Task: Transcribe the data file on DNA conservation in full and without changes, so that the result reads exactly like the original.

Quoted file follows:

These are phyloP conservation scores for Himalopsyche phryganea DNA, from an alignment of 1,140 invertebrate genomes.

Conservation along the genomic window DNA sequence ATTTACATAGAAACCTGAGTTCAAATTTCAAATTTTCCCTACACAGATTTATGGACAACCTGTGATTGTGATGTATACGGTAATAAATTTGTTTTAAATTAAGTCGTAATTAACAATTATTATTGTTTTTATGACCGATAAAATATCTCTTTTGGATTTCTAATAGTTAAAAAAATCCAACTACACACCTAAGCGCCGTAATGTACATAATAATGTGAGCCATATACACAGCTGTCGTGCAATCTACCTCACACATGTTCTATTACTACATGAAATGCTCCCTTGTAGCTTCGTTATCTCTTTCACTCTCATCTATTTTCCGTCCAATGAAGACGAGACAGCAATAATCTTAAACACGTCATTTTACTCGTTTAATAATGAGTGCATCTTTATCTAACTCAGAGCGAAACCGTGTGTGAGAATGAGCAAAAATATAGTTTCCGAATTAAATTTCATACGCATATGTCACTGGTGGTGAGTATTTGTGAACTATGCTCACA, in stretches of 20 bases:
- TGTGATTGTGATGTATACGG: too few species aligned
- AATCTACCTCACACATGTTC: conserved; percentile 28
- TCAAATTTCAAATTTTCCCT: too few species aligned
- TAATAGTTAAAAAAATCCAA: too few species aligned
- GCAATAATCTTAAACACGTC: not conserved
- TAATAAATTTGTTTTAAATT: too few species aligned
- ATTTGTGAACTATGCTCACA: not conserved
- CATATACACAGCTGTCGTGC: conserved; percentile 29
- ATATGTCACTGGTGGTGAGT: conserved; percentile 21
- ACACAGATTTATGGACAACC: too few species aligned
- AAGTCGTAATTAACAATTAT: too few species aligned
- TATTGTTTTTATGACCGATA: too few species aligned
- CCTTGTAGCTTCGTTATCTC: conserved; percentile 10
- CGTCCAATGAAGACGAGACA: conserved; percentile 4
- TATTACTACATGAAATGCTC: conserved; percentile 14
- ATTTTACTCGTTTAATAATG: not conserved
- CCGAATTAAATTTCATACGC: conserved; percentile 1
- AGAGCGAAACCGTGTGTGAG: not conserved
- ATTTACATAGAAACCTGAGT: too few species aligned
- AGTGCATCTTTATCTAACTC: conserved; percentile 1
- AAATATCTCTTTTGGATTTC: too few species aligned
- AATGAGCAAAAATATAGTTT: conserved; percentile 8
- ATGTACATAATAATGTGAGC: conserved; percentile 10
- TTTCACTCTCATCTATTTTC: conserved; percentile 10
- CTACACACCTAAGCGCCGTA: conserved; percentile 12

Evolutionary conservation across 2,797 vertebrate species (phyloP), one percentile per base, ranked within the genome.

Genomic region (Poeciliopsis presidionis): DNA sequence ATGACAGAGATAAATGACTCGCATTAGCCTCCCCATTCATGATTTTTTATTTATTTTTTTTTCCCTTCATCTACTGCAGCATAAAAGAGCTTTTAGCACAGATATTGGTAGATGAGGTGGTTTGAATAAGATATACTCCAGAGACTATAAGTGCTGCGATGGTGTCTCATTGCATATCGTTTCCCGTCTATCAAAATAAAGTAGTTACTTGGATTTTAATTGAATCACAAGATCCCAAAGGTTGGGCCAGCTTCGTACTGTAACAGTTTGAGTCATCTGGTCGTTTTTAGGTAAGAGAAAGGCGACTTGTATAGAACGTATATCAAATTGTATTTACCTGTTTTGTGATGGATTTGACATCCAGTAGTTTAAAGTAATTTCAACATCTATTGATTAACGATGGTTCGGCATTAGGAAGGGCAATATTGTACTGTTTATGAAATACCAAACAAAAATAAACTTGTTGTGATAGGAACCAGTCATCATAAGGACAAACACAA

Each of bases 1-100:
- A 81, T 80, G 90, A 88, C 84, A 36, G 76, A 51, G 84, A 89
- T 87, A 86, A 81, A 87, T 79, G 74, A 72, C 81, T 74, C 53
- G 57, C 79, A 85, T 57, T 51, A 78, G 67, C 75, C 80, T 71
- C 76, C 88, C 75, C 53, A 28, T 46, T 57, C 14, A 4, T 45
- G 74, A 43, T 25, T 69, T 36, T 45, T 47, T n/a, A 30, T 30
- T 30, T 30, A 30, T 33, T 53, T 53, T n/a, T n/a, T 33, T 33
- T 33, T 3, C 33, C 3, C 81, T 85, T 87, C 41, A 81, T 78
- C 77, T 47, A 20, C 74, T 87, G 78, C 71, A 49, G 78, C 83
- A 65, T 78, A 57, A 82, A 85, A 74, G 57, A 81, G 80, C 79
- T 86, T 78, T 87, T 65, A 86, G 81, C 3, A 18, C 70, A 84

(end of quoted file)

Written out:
These are phyloP conservation scores for Himalopsyche phryganea DNA, from an alignment of 1,140 invertebrate genomes.

Conservation along the genomic window DNA sequence ATTTACATAGAAACCTGAGTTCAAATTTCAAATTTTCCCTACACAGATTTATGGACAACCTGTGATTGTGATGTATACGGTAATAAATTTGTTTTAAATTAAGTCGTAATTAACAATTATTATTGTTTTTATGACCGATAAAATATCTCTTTTGGATTTCTAATAGTTAAAAAAATCCAACTACACACCTAAGCGCCGTAATGTACATAATAATGTGAGCCATATACACAGCTGTCGTGCAATCTACCTCACACATGTTCTATTACTACATGAAATGCTCCCTTGTAGCTTCGTTATCTCTTTCACTCTCATCTATTTTCCGTCCAATGAAGACGAGACAGCAATAATCTTAAACACGTCATTTTACTCGTTTAATAATGAGTGCATCTTTATCTAACTCAGAGCGAAACCGTGTGTGAGAATGAGCAAAAATATAGTTTCCGAATTAAATTTCATACGCATATGTCACTGGTGGTGAGTATTTGTGAACTATGCTCACA, in stretches of 20 bases:
- TGTGATTGTGATGTATACGG: too few species aligned
- AATCTACCTCACACATGTTC: conserved; percentile 28
- TCAAATTTCAAATTTTCCCT: too few species aligned
- TAATAGTTAAAAAAATCCAA: too few species aligned
- GCAATAATCTTAAACACGTC: not conserved
- TAATAAATTTGTTTTAAATT: too few species aligned
- ATTTGTGAACTATGCTCACA: not conserved
- CATATACACAGCTGTCGTGC: conserved; percentile 29
- ATATGTCACTGGTGGTGAGT: conserved; percentile 21
- ACACAGATTTATGGACAACC: too few species aligned
- AAGTCGTAATTAACAATTAT: too few species aligned
- TATTGTTTTTATGACCGATA: too few species aligned
- CCTTGTAGCTTCGTTATCTC: conserved; percentile 10
- CGTCCAATGAAGACGAGACA: conserved; percentile 4
- TATTACTACATGAAATGCTC: conserved; percentile 14
- ATTTTACTCGTTTAATAATG: not conserved
- CCGAATTAAATTTCATACGC: conserved; percentile 1
- AGAGCGAAACCGTGTGTGAG: not conserved
- ATTTACATAGAAACCTGAGT: too few species aligned
- AGTGCATCTTTATCTAACTC: conserved; percentile 1
- AAATATCTCTTTTGGATTTC: too few species aligned
- AATGAGCAAAAATATAGTTT: conserved; percentile 8
- ATGTACATAATAATGTGAGC: conserved; percentile 10
- TTTCACTCTCATCTATTTTC: conserved; percentile 10
- CTACACACCTAAGCGCCGTA: conserved; percentile 12

Evolutionary conservation across 2,797 vertebrate species (phyloP), one percentile per base, ranked within the genome.

Genomic region (Poeciliopsis presidionis): DNA sequence ATGACAGAGATAAATGACTCGCATTAGCCTCCCCATTCATGATTTTTTATTTATTTTTTTTTCCCTTCATCTACTGCAGCATAAAAGAGCTTTTAGCACAGATATTGGTAGATGAGGTGGTTTGAATAAGATATACTCCAGAGACTATAAGTGCTGCGATGGTGTCTCATTGCATATCGTTTCCCGTCTATCAAAATAAAGTAGTTACTTGGATTTTAATTGAATCACAAGATCCCAAAGGTTGGGCCAGCTTCGTACTGTAACAGTTTGAGTCATCTGGTCGTTTTTAGGTAAGAGAAAGGCGACTTGTATAGAACGTATATCAAATTGTATTTACCTGTTTTGTGATGGATTTGACATCCAGTAGTTTAAAGTAATTTCAACATCTATTGATTAACGATGGTTCGGCATTAGGAAGGGCAATATTGTACTGTTTATGAAATACCAAACAAAAATAAACTTGTTGTGATAGGAACCAGTCATCATAAGGACAAACACAA

Each of bases 1-100:
- A 81, T 80, G 90, A 88, C 84, A 36, G 76, A 51, G 84, A 89
- T 87, A 86, A 81, A 87, T 79, G 74, A 72, C 81, T 74, C 53
- G 57, C 79, A 85, T 57, T 51, A 78, G 67, C 75, C 80, T 71
- C 76, C 88, C 75, C 53, A 28, T 46, T 57, C 14, A 4, T 45
- G 74, A 43, T 25, T 69, T 36, T 45, T 47, T n/a, A 30, T 30
- T 30, T 30, A 30, T 33, T 53, T 53, T n/a, T n/a, T 33, T 33
- T 33, T 3, C 33, C 3, C 81, T 85, T 87, C 41, A 81, T 78
- C 77, T 47, A 20, C 74, T 87, G 78, C 71, A 49, G 78, C 83
- A 65, T 78, A 57, A 82, A 85, A 74, G 57, A 81, G 80, C 79
- T 86, T 78, T 87, T 65, A 86, G 81, C 3, A 18, C 70, A 84